The best way to control and prevent EAMC’s is to begin a regimented stretching routine. It may be beneficial to perform
dynamic stretches after a brief warmup at the beginning of the exercise session or workout. Dynamic stretches involve
using functional movements such as lunging, squatting and reaching and can be used to simultaneously train balance and
core stability while sensitizing the muscles in preparation for exercise. In fact, dynamic stretches if performed
correctly, may actually serve as a warm-up in themselves. Static stretching may be more effective at the end of the
exercise session as part of the cool down, as the muscles will be warm and more pliable. The best long-term solution to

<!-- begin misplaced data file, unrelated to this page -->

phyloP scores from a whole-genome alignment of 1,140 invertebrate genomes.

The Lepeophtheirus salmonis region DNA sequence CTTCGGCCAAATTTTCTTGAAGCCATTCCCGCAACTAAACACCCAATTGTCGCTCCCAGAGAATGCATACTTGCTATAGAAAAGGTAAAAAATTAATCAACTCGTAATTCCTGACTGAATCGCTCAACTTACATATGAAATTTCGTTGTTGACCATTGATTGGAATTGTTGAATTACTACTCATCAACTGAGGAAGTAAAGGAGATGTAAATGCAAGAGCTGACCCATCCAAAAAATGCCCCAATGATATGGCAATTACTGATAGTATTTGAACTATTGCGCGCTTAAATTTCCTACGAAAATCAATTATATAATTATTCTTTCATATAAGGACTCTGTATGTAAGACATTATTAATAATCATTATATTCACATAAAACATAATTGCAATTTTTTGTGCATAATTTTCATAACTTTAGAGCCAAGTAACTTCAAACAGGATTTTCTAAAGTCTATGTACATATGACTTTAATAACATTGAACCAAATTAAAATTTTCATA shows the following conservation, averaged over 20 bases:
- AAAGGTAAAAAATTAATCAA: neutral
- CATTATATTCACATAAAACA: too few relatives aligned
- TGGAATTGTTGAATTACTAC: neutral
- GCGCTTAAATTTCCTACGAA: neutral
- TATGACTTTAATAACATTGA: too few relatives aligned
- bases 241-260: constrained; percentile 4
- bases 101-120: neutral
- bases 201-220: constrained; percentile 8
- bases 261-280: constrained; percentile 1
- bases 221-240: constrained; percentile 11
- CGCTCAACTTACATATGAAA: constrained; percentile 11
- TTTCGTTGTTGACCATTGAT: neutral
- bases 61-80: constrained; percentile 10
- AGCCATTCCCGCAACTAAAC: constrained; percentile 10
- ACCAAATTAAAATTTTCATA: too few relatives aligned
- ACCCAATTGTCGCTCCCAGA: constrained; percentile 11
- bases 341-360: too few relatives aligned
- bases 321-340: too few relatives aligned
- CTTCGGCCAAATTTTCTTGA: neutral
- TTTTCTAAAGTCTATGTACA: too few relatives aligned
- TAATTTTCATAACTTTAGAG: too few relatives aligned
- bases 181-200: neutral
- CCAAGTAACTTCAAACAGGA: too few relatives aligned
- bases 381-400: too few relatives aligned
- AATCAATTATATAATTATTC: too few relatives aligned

control EAMC’s however is to restore muscle balance throughout the body by combining stretching with a well-designed
functional strength training routine -concentrating specifically on core stability.
In conclusion, muscle cramping is a complex condition and this article has hopefully provided the reader with a new
perspective on the scientific relationship between exercise and muscle cramping. The fact that cramps occur most often
in the situations described make this model a very plausible and practical one. It is hoped that this information will
assist the casual exerciser and professional athlete alike in understanding and dealing with exercise related muscle
David Petersen is an Exercise Physiologist/Certified Strength and Conditioning Specialist and the owner and founder of
B.O.S.S. Fitness Inc. based in Oldsmar, Florida. More articles and information can be found at http://www.bossfitness.com